Another argument is that a gay couple cannot possibly have a “normal” family because they cannot have children. Well, gay couples can adopt, or have children through a surrogate or sperm donor. And how can one say that they will not make good parents? There is bound to be some confusion when their children see that other families have one father and one mother, while they have two fathers or two mothers. But it shouldn’t be too hard to explain to children. Children are naturally receptive to new ideas. In fact, children of gay parents could grow up to be less prejudiced and more open to new “radical” ideas.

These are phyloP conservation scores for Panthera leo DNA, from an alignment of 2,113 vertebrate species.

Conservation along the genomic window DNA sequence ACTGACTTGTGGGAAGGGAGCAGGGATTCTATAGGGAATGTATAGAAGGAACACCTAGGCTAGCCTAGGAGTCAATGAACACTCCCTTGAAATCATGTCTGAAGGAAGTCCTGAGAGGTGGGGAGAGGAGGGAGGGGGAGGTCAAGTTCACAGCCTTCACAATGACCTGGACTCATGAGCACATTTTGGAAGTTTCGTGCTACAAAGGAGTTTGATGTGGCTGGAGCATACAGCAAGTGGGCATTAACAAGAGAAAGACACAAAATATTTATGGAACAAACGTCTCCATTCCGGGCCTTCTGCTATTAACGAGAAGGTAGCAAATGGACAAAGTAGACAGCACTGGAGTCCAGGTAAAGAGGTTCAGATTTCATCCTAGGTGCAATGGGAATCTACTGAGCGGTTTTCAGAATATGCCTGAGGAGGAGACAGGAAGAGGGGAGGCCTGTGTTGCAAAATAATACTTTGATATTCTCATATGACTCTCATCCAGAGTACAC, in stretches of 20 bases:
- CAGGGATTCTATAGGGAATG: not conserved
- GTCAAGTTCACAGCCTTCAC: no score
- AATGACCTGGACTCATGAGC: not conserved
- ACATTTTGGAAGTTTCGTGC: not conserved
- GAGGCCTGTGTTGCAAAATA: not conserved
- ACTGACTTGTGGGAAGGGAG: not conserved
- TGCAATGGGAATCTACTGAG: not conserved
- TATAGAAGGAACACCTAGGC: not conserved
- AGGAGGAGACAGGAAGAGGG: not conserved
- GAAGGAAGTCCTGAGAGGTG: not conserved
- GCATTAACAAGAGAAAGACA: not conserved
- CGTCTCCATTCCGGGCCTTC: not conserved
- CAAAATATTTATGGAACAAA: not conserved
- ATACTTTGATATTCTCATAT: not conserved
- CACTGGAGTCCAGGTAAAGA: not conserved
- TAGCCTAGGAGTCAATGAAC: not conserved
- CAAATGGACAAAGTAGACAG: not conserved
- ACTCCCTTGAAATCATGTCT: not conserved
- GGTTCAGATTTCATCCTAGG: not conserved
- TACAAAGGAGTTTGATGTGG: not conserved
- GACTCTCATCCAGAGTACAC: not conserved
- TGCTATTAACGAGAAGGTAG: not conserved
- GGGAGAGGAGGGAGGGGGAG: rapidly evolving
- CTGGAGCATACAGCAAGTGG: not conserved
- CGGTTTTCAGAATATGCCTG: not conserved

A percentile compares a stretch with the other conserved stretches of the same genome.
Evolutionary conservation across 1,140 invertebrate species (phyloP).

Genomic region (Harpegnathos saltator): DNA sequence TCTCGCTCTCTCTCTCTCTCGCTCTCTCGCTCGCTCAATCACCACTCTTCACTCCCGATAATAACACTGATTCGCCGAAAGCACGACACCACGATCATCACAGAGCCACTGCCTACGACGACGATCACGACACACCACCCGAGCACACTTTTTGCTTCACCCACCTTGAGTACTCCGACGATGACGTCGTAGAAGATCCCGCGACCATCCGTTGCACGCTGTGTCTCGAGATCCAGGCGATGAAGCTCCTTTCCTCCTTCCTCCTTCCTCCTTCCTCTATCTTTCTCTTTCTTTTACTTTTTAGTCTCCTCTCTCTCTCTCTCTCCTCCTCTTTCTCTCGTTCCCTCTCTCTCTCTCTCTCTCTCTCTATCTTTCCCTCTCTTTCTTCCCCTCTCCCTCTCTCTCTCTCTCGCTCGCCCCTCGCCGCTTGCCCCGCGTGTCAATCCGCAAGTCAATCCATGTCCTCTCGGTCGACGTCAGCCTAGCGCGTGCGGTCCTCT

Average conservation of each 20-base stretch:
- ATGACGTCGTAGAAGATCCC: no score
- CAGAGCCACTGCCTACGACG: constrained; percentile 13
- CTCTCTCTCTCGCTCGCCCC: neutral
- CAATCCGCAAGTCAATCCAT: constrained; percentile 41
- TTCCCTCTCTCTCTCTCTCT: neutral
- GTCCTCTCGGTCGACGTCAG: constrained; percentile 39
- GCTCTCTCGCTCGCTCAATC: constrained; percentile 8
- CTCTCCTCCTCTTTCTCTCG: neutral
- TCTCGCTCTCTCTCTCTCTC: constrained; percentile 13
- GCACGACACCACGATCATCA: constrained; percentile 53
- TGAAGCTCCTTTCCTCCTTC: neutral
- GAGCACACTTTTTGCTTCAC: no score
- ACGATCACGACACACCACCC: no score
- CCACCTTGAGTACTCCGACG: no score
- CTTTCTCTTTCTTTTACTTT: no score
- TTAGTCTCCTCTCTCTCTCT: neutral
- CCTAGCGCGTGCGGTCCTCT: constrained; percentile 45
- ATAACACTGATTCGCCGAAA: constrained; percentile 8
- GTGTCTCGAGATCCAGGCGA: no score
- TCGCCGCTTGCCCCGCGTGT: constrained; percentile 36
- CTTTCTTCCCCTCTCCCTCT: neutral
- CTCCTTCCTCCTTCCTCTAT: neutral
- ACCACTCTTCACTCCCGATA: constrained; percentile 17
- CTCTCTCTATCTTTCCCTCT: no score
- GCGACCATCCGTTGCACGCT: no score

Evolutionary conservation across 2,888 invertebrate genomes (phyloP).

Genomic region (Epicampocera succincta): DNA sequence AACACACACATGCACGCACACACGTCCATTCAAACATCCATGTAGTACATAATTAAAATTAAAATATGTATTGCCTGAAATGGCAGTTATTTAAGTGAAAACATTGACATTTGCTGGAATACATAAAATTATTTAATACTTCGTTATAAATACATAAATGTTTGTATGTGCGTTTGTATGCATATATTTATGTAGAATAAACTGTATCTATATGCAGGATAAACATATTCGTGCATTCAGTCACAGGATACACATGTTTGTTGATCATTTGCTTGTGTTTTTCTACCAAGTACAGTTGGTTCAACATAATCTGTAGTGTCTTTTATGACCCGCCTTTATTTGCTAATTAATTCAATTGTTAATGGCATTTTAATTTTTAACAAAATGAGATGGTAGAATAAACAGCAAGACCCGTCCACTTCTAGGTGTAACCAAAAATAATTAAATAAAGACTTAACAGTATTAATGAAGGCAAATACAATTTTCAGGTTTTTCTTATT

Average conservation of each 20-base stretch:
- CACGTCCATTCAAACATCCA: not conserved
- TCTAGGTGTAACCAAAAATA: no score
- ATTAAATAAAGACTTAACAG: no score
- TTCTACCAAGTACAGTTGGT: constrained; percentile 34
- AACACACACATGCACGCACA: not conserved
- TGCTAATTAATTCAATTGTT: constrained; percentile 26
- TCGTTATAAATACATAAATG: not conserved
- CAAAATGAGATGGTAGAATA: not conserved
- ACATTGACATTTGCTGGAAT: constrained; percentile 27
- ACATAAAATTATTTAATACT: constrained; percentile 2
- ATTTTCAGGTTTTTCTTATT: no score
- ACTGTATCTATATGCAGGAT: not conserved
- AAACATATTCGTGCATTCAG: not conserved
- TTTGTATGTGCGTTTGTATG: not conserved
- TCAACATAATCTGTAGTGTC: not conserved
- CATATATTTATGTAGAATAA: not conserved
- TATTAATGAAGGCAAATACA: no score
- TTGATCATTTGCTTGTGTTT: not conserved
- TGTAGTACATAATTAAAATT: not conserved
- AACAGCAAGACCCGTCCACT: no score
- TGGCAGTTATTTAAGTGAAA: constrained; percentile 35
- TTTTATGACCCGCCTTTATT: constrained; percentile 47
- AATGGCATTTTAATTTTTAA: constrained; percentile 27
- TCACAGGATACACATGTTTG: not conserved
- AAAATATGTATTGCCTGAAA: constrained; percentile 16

Another bone of contention is that gay people give rise to more cases of HIV/AIDS. As we all know, HIV is passed on through four different way, one of them being indiscriminate sex with unknown partners. Because gay people are persecuted, they seek out unsafe methods of obtaining sex. This is one of the reasons why HIV/AIDS is high among the gay population. Now, if people would just be more tolerant towards homosexuals and not compel them to hide in the closet, they would hopefully not indulge in risky behaviour, as they could seek out a single partner for themselves. This is of course, a hypothetical situation. If a person, gay or straight, wants to indulge in high-risk sexual behaviour, then that person is going to have to deal with the consequences.